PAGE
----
Now in my recent exploration of this topic I have also seen what could be yet another link to the reason for the issues I face to this day as far as my health is concerned. In addition to mental/emotional health, are my physical issues also a result of my childhood experience? A handful of non-clinical research suggests that there may be a link.

During the past few decades, researchers have demonstrated how trauma early in life can strongly impact and potentially trigger the development of chronic illness. In addition to mental illness, victims of child abuse are more susceptible to developing allergies and asthma, autoimmune disorders, osteoarthritis, cardiovascular disease and metabolic disorders. It has also been suggested that people like me may be at risk of dying younger secondary to the chronic effects of inflammation. Several specific characteristics occur more frequently in victims of childhood abuse and might influence the development of chronic illness. These include poor sleep quality, elevated perceived stress, high body weight and small social networks. These factors have all been demonstrated to increase inflammation in victims of childhood abuse compared with non victims.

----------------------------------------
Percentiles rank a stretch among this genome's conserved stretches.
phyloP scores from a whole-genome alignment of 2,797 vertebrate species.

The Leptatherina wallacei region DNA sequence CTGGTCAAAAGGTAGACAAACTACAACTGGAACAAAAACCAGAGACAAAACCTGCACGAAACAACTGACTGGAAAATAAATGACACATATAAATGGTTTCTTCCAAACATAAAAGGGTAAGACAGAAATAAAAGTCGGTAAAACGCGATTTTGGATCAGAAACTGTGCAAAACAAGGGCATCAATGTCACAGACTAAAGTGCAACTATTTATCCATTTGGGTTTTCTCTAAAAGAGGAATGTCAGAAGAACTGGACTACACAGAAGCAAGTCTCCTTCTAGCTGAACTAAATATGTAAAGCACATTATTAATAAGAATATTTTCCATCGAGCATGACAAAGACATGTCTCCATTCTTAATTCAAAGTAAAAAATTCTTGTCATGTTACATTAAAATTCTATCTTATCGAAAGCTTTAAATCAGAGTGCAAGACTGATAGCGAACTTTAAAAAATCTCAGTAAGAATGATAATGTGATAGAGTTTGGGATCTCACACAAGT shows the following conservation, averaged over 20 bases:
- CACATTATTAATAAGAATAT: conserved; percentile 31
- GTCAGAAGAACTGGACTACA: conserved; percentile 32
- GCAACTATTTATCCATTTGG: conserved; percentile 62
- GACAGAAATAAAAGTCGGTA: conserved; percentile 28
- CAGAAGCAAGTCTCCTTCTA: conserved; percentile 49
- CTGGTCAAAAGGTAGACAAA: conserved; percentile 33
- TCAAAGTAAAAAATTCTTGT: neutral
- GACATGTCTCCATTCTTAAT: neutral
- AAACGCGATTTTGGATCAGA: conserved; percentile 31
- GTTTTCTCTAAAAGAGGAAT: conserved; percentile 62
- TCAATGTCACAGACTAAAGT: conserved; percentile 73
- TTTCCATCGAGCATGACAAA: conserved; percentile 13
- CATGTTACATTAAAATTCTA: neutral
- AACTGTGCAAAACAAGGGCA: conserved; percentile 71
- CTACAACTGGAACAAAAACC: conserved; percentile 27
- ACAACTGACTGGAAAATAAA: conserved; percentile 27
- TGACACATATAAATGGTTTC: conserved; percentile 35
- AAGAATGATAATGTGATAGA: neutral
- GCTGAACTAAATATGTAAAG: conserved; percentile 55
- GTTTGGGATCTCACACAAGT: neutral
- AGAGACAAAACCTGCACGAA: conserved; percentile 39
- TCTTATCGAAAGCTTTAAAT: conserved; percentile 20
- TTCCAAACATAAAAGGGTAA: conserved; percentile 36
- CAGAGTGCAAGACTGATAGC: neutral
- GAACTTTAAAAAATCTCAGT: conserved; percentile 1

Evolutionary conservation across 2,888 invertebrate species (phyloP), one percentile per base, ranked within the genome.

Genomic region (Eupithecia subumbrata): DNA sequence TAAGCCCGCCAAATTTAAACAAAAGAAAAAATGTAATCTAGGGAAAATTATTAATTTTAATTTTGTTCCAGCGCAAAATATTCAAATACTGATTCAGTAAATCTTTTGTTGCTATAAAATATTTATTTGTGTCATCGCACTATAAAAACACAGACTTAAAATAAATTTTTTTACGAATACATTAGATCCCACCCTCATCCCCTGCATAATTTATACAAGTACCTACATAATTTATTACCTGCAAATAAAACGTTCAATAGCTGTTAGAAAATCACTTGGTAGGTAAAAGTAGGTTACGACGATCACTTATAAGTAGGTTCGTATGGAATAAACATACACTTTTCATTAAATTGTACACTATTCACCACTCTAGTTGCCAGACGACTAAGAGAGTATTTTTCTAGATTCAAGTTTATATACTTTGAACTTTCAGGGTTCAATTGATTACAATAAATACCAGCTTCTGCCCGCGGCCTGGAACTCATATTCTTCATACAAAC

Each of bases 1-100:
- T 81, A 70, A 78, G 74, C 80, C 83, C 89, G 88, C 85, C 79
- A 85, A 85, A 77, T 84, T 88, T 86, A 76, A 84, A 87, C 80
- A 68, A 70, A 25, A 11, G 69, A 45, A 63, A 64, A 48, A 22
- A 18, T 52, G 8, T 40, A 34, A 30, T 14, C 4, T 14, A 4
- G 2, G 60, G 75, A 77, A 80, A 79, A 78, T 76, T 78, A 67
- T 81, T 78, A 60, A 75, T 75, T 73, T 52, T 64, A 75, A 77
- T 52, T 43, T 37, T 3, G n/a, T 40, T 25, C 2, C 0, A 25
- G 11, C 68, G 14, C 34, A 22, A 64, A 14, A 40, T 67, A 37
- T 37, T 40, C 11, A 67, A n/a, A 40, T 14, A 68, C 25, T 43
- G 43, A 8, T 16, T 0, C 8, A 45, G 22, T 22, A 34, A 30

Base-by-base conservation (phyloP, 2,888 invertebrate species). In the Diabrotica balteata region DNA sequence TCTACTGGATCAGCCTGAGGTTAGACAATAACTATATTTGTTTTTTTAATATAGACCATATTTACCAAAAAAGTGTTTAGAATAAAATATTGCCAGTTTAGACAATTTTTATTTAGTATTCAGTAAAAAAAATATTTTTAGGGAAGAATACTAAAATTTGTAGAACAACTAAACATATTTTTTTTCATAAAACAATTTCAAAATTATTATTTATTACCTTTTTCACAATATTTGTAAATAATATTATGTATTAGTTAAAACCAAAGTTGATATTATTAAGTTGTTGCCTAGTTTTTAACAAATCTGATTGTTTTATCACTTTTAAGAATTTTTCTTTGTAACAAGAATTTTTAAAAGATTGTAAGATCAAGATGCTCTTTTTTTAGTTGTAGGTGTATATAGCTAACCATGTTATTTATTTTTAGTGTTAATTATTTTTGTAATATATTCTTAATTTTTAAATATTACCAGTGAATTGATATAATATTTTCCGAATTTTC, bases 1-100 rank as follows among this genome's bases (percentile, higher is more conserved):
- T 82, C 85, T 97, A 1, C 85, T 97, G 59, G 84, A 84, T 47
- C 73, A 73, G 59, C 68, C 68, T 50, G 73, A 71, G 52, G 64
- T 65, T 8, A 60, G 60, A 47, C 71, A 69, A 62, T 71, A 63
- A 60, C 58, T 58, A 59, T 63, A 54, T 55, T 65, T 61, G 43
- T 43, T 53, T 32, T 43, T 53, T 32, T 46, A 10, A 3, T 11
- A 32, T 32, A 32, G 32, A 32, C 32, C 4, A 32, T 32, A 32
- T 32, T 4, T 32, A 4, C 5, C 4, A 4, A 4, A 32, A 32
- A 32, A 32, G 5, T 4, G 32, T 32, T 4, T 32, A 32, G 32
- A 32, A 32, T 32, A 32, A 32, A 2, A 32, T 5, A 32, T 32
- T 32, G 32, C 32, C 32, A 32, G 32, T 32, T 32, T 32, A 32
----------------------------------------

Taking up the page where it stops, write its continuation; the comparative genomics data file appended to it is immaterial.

Of course I am not telling you that these are the reasons you and I may have the illness struggles we have, I’m simply asking is it related?

What do you think? I look forward to your answers in the comments.

‘Til next time I hope you are having the greatest day possible and that your tomorrow is even better.


P.S. If you or someone you know are experiencing any form of domestic violence please contact the National Domestic Violence Hotline at 1-800-799-SAFE(7233) and 1-800-787-3244 (TTY)


‘Polio-Like’ Illness Occurrences on the Rise

*First off I want to emphasise that the following content is informational only. I am not intending to cause panic, I’m just sharing information that could be relevant to some of you.*

Acute flaccid myelitis- Affects the nervous system, specifically the area of the spinal cord called the gray matter causing the muscles and reflexes to weaken.